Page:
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All the scriptures regard non-violence as the core attribute of religion and the contrary as sin. Ahimsa is the fountain spring of all virtues like learning, meditation, compassion and charity, non-attachment, pursuit of truth and ethical conduct.
The first step for successful and effective programme of non-violence in action is attitudinal transformation at individual and collective levels in favour of lasting peace. In the very lucid interpretation of Jain philosophy given by Jain Muni Amitgati, this can be achieved by approach of friendliness towards all living beings, respect for the virtuous and the pious, compassion for the distressed and equanimity towards hostile elements.
It was a happy augury that Parliament of World’s Religions meeting in Chicago (U S A) in 1993 after an interval of a century unambiguously recognized “Non-violence as an irrevocable doctrine” in its declaration on a global ethic.
Now is the time to move further and initiate steps on following lines:
1. United Nation should give a lead by including in the preamble of its Charter the objective of spreading globally the culture of Non-violence among all living species and Nature. Mere prevention of war or peaceful settlement of disputes at the political level will not usher in peace in its fulsome content.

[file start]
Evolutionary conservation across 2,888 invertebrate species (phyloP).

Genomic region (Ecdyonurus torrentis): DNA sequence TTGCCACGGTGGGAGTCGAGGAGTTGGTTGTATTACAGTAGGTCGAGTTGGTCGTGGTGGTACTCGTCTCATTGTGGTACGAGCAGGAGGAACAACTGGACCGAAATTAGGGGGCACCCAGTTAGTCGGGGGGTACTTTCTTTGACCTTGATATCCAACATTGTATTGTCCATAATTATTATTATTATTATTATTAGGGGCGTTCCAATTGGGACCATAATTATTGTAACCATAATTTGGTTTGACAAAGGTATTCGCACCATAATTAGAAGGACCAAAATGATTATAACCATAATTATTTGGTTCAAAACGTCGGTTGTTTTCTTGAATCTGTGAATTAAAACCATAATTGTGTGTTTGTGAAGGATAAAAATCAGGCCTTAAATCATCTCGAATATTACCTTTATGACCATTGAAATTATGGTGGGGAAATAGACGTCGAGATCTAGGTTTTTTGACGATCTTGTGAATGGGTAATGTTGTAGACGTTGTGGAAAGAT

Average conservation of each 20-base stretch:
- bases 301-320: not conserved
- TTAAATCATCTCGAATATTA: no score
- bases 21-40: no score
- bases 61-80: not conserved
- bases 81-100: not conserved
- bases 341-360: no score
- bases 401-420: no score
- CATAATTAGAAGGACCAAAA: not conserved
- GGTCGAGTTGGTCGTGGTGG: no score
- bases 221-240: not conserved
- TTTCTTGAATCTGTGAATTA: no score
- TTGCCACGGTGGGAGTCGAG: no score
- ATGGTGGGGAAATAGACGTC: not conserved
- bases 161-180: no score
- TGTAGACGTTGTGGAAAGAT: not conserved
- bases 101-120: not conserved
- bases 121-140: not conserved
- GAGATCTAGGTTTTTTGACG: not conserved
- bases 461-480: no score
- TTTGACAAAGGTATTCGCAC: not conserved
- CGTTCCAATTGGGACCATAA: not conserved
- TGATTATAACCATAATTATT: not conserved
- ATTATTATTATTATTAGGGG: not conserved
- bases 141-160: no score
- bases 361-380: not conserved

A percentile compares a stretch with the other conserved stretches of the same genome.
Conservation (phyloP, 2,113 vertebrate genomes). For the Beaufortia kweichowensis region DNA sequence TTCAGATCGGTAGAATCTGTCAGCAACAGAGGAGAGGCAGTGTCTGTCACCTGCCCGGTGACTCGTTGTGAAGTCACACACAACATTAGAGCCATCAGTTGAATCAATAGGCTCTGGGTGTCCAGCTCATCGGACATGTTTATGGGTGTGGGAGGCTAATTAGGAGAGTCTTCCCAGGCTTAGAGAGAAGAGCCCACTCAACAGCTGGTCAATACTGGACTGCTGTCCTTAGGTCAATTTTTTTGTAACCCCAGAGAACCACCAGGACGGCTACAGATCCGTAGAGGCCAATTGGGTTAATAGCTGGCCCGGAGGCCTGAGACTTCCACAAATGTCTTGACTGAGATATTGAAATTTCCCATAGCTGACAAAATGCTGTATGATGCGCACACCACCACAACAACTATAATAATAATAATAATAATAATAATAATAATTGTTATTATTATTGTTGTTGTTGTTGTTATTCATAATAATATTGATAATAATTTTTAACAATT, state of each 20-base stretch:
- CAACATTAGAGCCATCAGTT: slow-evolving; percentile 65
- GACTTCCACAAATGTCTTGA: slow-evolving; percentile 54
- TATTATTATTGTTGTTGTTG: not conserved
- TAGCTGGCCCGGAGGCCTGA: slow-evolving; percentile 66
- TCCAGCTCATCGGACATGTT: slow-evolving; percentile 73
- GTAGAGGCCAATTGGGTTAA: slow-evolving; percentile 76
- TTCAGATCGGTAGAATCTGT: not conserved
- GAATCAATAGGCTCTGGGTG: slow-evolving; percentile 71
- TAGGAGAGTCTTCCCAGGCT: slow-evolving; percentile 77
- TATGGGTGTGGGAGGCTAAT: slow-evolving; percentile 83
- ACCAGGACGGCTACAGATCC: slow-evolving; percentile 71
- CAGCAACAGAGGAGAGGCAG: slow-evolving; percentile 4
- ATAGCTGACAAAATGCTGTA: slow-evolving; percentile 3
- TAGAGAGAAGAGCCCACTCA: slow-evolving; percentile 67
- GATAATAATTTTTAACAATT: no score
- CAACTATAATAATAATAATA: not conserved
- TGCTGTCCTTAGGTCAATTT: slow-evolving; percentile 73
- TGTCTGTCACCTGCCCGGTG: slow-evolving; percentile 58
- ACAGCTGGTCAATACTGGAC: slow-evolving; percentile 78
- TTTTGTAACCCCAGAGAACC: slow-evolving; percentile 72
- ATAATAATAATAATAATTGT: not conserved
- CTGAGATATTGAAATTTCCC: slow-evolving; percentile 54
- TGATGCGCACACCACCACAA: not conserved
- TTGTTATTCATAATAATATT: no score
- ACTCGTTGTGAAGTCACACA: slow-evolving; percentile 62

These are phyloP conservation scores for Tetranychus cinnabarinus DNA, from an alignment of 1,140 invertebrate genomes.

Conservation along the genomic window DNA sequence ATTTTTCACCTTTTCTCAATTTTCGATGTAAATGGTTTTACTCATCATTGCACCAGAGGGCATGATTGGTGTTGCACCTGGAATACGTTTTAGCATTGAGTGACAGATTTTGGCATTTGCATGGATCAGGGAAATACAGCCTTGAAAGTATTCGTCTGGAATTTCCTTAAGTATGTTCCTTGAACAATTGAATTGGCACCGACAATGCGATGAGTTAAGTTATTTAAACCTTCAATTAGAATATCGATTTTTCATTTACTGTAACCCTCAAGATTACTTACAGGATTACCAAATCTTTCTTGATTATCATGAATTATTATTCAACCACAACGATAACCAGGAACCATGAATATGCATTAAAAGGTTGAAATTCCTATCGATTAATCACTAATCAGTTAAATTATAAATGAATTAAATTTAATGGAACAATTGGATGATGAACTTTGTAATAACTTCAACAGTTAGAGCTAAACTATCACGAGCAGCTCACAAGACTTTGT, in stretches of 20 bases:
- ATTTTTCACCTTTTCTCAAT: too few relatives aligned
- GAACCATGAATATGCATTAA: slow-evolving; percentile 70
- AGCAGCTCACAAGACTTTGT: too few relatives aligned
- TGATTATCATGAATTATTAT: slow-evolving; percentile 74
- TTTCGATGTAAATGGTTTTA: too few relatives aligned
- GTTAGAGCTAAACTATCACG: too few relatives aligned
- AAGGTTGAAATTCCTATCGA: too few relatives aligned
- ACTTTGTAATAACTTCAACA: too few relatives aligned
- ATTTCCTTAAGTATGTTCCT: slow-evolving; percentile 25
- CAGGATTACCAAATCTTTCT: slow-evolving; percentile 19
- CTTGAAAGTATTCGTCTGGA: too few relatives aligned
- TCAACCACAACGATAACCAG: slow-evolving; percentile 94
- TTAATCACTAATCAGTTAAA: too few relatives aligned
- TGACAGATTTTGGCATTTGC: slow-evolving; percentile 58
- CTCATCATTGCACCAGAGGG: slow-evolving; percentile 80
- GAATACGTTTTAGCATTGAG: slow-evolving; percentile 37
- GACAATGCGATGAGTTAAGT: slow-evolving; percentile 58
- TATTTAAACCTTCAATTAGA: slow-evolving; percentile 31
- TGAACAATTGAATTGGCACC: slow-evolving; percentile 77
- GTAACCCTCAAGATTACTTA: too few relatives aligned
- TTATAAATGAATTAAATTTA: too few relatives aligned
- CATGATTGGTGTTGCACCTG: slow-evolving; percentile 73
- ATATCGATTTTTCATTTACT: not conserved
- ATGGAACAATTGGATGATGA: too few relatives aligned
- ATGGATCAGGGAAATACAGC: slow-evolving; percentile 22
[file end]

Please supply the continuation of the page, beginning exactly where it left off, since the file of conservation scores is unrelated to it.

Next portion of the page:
2. Such a reference to non-violence should not only be symbolic but also substantive. And to build up the momentum for it, religious and spiritual leaders should lend their full support. This summit should appeal to the U.N. to consider this proposal favorably and initiate required procedural formalities.
3. Worldwide education in the principles of non-violence and training in the practice of non-violent techniques and strategies is of paramount importance. Under the direction of Rev. Acharya Mahaprajna (successor of Acharya Tulsi) Head of the Terapanth sect of Jain community, Life science courses have been designed by Vishwa Bharti University for different age groups in school and colleges. It has turned out to be a popular and secular programme all over India for the orientation of teachers. Text Books have also been prepared.
UNESCO in collaboration with The Institute of Jainology, London and in consultation with institutions like Vishwa Bharti University, (Jaipur-India) or Kund Kund Jnana Peeth (Indore, India) could design similar training programmes in non-violent life ethics. Such programmes where tried have succeeded in inculcating among both teachers and pupils the spirit of dedication, devotion, discipline, tolerance, honesty, responsibility realization, broader outlook and vision. These qualities would develop a growing temper for peace and non-violence in the society.